Opinion

Milhaven: What’s the big idea?

Posted 5/24/22

Last week, City Council gave direction to staff to begin a conversation about the expiring Preserve tax. In 1995, residents approved a 2/10% sales tax to fund land acquisitions in the Preserve. That …

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Opinion

Milhaven: What’s the big idea?

Posted

Last week, City Council gave direction to staff to begin a conversation about the expiring Preserve tax. In 1995, residents approved a 2/10% sales tax to fund land acquisitions in the Preserve. That tax expires in 2025.

We can be very proud. We acquired over 30,000 acres, spending over $1 billion dollars to create the largest urban preserve in the country.

So, with the tax expiring in the next few years, we ask ourselves: What’s next?

Do we need a sales tax to maintain our current level of services? Our share of state shared revenues are declining as Scottsdale’s population growth slows. It is also predicted that the new state flat tax rate will further erode our income from the state. Should we consider a sales tax to offset these revenue losses?

Or, is there another big idea or other community wants or needs?

I imagined a broad community conversation with many different constituent groups from across the city. This group would consider ideas and make recommendations about whether or not we ask residents to replace the expiring tax and for what purpose.

If we follow the direction given by the majority of council members, this will not happen.

At a recent City Council meeting, the City Council majority gave direction to staff about how to move this conversation forward. The Council majority narrowed the scope of the conversation just to consider future needs of the Preserve, the Greenbelt and parks. However, most of the conversation focused on investments in the Preserve. Councilmember Whitehead made a passionate speech about the need to buy more land for the Preserve.

In addition, the Council majority wants to convene a working group of political appointees. This means the City Council majority can appoint people they know will give them the recommendations they want. It is an interesting turn from folks who say they listen to residents.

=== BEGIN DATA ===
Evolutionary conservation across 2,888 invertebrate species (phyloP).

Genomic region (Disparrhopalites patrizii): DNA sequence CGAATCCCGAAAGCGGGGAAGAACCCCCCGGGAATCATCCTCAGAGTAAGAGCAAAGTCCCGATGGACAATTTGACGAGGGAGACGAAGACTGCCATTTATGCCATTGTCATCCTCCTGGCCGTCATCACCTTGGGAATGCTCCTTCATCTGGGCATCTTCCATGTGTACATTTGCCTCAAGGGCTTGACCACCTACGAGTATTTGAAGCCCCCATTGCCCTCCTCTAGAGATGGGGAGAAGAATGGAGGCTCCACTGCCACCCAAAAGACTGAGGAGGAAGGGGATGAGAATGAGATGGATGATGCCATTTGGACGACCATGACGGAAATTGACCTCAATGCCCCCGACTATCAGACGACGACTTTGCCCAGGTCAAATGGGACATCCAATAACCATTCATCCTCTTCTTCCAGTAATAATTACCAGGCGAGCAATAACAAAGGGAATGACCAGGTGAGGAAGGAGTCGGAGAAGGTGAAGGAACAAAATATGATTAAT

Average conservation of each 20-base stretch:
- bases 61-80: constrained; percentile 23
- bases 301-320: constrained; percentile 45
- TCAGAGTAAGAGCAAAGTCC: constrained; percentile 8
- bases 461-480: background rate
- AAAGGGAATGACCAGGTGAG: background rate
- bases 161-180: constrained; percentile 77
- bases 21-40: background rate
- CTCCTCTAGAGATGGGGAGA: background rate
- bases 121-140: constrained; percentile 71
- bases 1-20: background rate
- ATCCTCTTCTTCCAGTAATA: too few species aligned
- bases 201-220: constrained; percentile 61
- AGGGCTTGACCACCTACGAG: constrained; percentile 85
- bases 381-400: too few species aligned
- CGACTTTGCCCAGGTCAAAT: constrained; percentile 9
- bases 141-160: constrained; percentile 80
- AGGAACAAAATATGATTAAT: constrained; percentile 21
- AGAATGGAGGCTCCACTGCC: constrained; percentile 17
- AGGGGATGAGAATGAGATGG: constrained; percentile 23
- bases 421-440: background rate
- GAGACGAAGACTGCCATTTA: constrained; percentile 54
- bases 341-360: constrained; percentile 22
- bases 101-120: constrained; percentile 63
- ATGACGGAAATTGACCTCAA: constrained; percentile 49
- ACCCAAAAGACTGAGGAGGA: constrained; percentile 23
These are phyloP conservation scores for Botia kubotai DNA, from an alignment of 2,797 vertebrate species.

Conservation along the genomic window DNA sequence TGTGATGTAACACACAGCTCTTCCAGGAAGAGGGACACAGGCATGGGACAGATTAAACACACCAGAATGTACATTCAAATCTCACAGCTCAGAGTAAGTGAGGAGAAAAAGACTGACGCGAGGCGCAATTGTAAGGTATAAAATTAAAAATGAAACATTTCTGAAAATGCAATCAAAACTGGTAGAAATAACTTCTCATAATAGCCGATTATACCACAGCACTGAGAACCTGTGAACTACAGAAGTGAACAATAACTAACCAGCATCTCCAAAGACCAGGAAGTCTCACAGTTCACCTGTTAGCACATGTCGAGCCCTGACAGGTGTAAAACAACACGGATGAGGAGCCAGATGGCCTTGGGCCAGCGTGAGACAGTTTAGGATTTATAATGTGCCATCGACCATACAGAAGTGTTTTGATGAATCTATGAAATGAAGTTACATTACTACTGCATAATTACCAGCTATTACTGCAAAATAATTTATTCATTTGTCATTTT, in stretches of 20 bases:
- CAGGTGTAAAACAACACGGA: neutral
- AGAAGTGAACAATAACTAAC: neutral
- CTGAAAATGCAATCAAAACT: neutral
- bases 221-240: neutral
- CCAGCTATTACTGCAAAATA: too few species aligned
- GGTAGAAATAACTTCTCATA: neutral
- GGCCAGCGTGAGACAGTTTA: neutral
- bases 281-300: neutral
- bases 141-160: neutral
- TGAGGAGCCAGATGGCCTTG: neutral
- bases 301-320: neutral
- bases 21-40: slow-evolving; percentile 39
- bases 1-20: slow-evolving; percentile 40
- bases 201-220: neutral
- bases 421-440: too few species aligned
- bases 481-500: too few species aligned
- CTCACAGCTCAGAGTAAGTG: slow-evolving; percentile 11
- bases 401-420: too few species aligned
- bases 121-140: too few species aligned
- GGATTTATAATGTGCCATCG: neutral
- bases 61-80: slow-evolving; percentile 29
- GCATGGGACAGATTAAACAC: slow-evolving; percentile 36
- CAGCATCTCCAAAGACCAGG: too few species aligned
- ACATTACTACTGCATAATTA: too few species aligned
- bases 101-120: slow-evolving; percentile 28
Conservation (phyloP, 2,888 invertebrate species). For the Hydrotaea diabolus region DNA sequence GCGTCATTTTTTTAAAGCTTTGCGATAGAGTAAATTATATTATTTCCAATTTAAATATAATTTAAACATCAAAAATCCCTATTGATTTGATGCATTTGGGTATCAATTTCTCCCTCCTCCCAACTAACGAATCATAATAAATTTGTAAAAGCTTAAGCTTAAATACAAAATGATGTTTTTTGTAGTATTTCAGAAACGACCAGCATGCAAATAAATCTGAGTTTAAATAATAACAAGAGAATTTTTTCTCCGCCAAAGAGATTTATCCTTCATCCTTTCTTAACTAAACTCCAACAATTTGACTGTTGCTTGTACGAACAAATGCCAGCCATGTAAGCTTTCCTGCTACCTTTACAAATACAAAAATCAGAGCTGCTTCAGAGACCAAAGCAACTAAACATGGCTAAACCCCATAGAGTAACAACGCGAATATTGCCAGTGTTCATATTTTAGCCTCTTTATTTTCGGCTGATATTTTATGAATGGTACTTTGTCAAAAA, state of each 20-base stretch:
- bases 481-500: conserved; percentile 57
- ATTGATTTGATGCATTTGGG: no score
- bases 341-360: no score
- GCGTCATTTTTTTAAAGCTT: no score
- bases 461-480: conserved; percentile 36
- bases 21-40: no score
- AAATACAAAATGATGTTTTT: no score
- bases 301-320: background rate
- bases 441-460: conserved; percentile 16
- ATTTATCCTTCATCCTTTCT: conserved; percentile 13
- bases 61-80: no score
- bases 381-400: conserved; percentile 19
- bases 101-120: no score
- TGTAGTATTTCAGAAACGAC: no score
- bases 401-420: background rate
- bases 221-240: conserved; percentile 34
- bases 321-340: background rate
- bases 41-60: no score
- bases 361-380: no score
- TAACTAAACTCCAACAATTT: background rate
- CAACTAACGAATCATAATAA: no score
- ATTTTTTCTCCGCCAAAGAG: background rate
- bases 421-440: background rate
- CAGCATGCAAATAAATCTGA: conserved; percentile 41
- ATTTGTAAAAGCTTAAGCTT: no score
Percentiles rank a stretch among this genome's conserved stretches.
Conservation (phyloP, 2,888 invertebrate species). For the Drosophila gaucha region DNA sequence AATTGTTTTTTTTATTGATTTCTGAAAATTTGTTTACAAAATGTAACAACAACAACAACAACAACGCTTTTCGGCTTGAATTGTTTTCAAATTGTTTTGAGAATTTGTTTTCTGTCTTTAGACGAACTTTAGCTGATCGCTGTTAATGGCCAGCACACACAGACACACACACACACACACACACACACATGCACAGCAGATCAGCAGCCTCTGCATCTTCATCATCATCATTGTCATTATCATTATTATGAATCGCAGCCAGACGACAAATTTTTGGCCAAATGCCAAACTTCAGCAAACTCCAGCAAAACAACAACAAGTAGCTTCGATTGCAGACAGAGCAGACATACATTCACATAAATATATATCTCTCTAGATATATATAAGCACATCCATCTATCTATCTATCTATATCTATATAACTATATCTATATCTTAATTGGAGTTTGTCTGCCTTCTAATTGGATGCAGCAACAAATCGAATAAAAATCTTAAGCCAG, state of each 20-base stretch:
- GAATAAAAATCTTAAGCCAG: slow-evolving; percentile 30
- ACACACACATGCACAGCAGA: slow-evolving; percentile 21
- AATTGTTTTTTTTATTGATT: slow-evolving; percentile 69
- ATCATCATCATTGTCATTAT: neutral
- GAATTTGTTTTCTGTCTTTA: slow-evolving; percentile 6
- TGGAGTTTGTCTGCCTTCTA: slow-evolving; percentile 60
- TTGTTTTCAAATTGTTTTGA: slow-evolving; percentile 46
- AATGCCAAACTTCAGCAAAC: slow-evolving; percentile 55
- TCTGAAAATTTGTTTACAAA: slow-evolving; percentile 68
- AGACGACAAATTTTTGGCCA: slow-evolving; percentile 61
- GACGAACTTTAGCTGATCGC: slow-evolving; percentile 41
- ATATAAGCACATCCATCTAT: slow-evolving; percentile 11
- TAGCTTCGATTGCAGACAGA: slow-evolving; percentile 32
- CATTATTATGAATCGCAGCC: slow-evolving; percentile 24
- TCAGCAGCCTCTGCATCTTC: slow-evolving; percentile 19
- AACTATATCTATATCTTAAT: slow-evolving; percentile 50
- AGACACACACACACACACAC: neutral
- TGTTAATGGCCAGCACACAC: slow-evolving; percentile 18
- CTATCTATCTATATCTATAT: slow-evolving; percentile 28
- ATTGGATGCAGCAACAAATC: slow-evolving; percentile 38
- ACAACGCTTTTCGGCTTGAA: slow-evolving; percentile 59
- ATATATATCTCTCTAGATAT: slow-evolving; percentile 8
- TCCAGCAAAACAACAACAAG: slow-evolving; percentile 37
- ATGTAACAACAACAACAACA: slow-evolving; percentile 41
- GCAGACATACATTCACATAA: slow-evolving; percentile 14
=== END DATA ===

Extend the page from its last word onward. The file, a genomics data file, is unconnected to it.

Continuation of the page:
In the end, City Council has the responsibility to decide if we ask residents for the tax and for what purpose.

To get there, I believe the Council should identify constituencies that should be included in the working group, let staff select the members with direction to include a broad representation, provide lots of opportunity for additional community input and ask the group to consider all community needs,

What do you think? Please email the City Council at citycouncil@scottsdaleaz.gov.

Editor’s Note: Linda Milhaven is an elected member of Scottsdale City Council.

Comments

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  • jason.alexander

    Whitehead wants to raise your taxes.

    During Prop 420, amongst the leadership of that effort, we held various opinions about what would happen with the overage from the tax if the DDC was not built. Many of us believed strongly that the remaining land was too expensive, and too nondescript, to be worth the ridiculous inflated cost. Note that at this point Whitehead was campaigning for Council, and aligned but not involved particularly with the Prop 420 effort. She has since followed Mary Manross down the path of "finish the Preserve, no matter the cost." This is in keeping with her well-earned track record for fiscal looseness (free concerts, free CPR course, free access to ballfields). Again, Whitehead wants to raise your taxes to buy more land up north, and give away services that most fiscal conservatives feel should be pay-for-service. The reality is the Preserve needs maintenance, and investment in fire prevention. The legacy of Whitehead might just be expensive, burned patches of land because she put all the money preventing development rather than wildfire resources and prevention access.

    Tuesday, May 24 Report this

  • xway.mike.norton

    Our City does not come remotely close to taking care of what we already have. But for some bizarre reason Council Member Whitehead wants to buy even more land and create even more parks that will do nothing other than aggravate an already existing problem.

    The Preserve badly needs a comprehensive Fire Response plan and network. If tomorrow, a wind driven fire ripped through the Preserve we would learn quickly just how poorly we can deal with it. We would also learn through potential tragedy whether the huge cul de sac communities that front the Preserve can be evacuated in an emergency.

    I've never seen a traffic analysis for that type of emergency. Should that not be the single most important thought right now?

    Wednesday, May 25 Report this